Impact of climate change on reservoir reliability
AbstractResearch and observations indicate that increases in atmospheric carbon dioxide (CO2) are raising global and regional temperatures, and producing changes in other climate variables that drive the terrestrial hydrological
cycle, most notably precipitation and potential evaporation. This paper presents results of a study conducted to evaluate the possible impacts of climate change due to doubling of atmospheric carbon dioxide on the reliability of Mazowe reservoir in Zimbabwe. The reservoir supplies most of its water to citrus plantations. Thirty years (1961-1990) of hydrological data (reservoir inflows) and meteorological data were collected from the Zimbabwe National Water Authority (ZINWA) and Department of Meteorological Services, respectively. Outputs from the Canadian Climate Centre (CCC) model for the 2CO2 temperature and rainfall scenarios were used in the study. The Penman model was used to estimate potential evapotranspiration, while reservoir catchment runoff was simulated using the Pitman lumped conceptual model. Research findings revealed that doubling of CO2 in 2050 would significantly increase mean monthly temperature by 3oC, potential evapotranspiration (11.8%), rainfall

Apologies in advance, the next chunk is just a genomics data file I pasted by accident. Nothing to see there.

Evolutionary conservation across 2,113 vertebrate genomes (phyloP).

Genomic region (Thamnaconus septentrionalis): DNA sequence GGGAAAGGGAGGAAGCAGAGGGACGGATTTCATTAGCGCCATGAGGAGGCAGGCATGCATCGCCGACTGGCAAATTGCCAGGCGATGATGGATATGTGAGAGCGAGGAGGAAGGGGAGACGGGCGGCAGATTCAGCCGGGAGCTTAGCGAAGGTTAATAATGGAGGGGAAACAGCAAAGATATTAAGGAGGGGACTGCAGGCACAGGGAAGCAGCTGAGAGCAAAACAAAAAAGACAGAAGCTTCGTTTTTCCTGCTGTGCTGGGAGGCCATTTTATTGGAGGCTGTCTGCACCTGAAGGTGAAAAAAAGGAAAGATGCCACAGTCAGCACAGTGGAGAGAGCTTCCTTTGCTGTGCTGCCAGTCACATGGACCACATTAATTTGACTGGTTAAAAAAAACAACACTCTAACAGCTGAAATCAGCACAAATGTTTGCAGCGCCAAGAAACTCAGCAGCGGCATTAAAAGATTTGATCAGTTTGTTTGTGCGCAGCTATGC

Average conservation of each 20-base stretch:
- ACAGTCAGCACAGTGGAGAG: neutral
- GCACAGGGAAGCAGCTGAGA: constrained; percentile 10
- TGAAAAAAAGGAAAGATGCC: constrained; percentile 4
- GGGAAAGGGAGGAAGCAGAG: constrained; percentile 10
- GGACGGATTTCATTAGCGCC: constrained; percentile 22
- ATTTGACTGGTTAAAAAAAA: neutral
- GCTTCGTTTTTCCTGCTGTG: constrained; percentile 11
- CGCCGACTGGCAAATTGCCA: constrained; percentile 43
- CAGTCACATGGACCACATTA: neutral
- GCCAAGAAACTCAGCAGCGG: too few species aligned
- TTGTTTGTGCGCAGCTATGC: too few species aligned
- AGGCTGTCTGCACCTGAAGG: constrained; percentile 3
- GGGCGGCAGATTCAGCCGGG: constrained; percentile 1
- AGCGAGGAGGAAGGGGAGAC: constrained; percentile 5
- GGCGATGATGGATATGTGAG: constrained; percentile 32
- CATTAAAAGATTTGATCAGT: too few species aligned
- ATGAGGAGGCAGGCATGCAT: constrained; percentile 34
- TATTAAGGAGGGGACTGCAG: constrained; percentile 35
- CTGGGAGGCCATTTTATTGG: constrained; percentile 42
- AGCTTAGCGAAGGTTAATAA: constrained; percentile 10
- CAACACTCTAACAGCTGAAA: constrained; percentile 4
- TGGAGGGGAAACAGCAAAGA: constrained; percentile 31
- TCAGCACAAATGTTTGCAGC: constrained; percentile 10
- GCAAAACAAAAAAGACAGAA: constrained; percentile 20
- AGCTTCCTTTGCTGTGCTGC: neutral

(15%), runoff (235%) and annual reservoir yield (20.4%) at the 10% risk level. Based on the research findings, appropriate mitigation measures should be employed to minimise high rates of evaporation from the reservoir. On the other hand, the predicted high reservoir yield requires an increase in water use activities such as extension of irrigated area.